Figure S1; Tables S1 - S4 from Muscle mass drives cost in sexually selected arthropod weapons.

  • Douglas J. Emlen (Contributor)
  • Gregory I. Holwell (Contributor)
  • Devin M. O'Brien (Contributor)
  • Romain P. Boisseau (Contributor)
  • Sarah Solie (Contributor)
  • Meghan E. Duell (Contributor)
  • Erin McCullough (Contributor)
  • Christina J. Painting (Contributor)
  • Erin C. Powell (Contributor)
  • Anthony J. Hickey (Contributor)
  • Ummat Somjee (Contributor)



Figure S1: Scaling relationship between log RMR and log relative weapon muscle mass A (muscle mass/body size; top) and log relative muscle mass B (muscle mass/body mass; bottom) for stick insects, frog-legged beetles, and stag beetles. Red lines represent OLS regression. Shaded areas represent 95% confidence intervals around OLS regressions.; Table S1: Source and rearing data for study species. All animals were fed ad libidum. *New Zealand long-legged harvestmen measured shortly after capture and immediately returned to the wild.; Table S2: Measurements of weapon and body size included as variables in principal components analyses (rounded to the nearest hundredth), % variation explained by PC1 in weapon size or body size PCAs, and section of weapon dissected for muscle digestion for each species. Bold measures of weapon/body size were used for scaling analyses.; Table S3: Summary of multiple regression models (resting metabolic rate (RMR) regressed on overall weapon size and body size (RMR~body size *weapon size) within the same model).; Table S4: Summary of relative muscle mass A (RMM-A) and B (RMM-B) for each species. *measured as wet muscle mass. Relative muscle mass A = muscle mass/linear measurements of body size. Relative muscle mass B = muscle mass/body mass.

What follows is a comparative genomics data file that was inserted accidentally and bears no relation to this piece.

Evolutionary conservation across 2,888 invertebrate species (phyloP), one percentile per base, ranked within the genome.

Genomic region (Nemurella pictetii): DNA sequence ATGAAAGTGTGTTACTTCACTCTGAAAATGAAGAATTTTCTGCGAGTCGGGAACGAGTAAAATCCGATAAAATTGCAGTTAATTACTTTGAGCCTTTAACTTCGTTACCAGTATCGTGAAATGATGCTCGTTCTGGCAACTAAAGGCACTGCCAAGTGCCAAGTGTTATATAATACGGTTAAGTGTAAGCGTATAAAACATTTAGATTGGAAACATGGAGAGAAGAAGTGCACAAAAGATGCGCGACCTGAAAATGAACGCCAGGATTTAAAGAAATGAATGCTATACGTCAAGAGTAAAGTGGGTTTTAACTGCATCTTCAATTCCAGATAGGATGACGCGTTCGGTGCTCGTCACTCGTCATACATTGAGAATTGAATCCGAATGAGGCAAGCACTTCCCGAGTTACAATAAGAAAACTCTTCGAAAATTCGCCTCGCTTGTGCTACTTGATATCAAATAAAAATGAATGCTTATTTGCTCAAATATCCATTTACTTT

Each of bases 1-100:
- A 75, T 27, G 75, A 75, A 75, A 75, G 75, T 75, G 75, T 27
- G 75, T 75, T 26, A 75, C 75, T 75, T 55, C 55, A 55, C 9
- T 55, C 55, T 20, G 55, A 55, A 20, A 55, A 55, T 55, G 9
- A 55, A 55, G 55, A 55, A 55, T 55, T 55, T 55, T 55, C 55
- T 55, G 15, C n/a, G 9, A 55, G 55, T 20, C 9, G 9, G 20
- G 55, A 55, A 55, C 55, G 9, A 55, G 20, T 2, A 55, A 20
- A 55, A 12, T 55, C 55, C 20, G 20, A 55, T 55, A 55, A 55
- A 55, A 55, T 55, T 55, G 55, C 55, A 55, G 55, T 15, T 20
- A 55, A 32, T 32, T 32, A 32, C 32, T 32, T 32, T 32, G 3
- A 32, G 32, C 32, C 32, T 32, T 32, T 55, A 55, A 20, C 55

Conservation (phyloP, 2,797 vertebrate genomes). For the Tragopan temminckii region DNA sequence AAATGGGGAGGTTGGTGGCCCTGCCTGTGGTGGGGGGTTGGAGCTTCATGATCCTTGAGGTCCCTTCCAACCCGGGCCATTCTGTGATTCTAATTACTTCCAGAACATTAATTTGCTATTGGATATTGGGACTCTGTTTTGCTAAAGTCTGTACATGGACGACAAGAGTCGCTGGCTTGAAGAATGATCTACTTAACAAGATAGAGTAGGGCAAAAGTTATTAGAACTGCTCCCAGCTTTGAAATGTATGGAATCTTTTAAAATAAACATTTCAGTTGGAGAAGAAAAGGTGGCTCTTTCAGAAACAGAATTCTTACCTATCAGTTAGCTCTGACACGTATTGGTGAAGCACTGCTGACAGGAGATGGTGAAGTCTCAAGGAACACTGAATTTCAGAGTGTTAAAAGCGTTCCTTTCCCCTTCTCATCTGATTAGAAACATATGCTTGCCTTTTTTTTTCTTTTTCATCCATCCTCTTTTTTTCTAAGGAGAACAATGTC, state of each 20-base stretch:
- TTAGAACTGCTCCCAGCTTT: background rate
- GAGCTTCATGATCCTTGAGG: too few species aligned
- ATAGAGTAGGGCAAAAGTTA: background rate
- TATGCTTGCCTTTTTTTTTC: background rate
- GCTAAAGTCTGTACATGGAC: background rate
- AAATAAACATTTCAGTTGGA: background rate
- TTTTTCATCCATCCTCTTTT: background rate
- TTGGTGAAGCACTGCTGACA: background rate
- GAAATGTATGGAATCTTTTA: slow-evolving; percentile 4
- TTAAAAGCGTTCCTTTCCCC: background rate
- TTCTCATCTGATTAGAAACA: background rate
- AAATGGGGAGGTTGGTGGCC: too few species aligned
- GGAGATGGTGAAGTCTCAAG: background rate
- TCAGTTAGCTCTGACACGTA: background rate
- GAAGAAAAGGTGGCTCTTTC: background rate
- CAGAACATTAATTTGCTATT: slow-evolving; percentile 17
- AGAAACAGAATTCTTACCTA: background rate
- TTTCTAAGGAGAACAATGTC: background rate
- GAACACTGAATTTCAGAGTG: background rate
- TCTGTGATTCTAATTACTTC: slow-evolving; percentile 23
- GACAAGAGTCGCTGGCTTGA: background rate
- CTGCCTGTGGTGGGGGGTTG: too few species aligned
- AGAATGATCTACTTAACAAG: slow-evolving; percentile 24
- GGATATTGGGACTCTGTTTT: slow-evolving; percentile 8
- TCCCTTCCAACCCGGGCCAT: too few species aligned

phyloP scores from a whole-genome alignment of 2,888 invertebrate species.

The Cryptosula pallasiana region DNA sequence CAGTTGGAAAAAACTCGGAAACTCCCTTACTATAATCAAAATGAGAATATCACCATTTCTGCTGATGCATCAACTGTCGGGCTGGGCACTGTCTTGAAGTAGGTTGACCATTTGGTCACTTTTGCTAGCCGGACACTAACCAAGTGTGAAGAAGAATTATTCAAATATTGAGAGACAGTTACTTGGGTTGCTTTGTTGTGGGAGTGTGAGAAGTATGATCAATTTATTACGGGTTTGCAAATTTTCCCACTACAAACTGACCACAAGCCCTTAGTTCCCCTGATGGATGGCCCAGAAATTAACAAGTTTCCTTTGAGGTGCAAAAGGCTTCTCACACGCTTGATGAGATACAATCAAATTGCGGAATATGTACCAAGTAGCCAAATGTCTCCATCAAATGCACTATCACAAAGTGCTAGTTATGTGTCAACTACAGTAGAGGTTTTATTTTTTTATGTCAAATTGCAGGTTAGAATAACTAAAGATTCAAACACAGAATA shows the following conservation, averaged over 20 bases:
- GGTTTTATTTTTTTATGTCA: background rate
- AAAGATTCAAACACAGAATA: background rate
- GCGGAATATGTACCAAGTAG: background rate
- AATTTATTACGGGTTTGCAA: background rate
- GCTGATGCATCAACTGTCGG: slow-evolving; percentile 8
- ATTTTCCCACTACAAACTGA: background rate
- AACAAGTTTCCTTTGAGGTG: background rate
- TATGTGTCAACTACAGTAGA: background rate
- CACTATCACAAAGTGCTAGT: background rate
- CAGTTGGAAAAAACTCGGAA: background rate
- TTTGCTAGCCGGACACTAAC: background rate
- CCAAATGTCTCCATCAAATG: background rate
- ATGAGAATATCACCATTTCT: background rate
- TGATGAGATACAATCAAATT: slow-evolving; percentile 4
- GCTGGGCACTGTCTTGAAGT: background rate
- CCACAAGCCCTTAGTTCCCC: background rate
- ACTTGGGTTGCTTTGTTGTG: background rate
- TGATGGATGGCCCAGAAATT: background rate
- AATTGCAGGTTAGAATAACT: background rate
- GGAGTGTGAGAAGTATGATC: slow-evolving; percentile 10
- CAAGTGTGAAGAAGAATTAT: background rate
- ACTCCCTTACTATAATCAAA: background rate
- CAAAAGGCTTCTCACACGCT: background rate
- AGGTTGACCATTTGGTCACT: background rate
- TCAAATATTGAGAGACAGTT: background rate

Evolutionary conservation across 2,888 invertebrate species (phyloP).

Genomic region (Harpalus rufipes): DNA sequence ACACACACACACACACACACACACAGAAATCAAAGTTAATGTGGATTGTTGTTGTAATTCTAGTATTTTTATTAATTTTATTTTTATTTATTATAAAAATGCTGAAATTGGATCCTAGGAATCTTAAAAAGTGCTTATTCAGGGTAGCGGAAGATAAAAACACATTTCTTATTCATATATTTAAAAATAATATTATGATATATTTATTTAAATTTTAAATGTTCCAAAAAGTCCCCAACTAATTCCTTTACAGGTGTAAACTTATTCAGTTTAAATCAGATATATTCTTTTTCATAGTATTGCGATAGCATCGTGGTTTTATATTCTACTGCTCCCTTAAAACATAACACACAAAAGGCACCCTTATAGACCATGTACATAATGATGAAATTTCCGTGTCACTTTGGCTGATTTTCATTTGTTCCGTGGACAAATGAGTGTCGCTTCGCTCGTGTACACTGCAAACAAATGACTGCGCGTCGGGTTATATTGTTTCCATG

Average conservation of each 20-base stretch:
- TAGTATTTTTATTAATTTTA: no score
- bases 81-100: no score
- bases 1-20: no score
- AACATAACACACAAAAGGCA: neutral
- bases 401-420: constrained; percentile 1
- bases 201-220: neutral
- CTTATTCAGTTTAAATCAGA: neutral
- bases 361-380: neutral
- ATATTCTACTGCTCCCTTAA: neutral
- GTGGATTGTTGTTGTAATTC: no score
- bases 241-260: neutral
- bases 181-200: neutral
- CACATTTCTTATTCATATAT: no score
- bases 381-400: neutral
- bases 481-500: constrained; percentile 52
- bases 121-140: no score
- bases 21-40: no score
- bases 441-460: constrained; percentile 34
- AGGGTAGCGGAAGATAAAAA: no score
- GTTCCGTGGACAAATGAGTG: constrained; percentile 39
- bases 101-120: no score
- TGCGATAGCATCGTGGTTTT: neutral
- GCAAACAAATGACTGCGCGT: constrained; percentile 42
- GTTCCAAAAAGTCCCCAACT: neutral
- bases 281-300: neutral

Date made availableJan 1 2019
Publisherfigshare Academic Research System

Cite this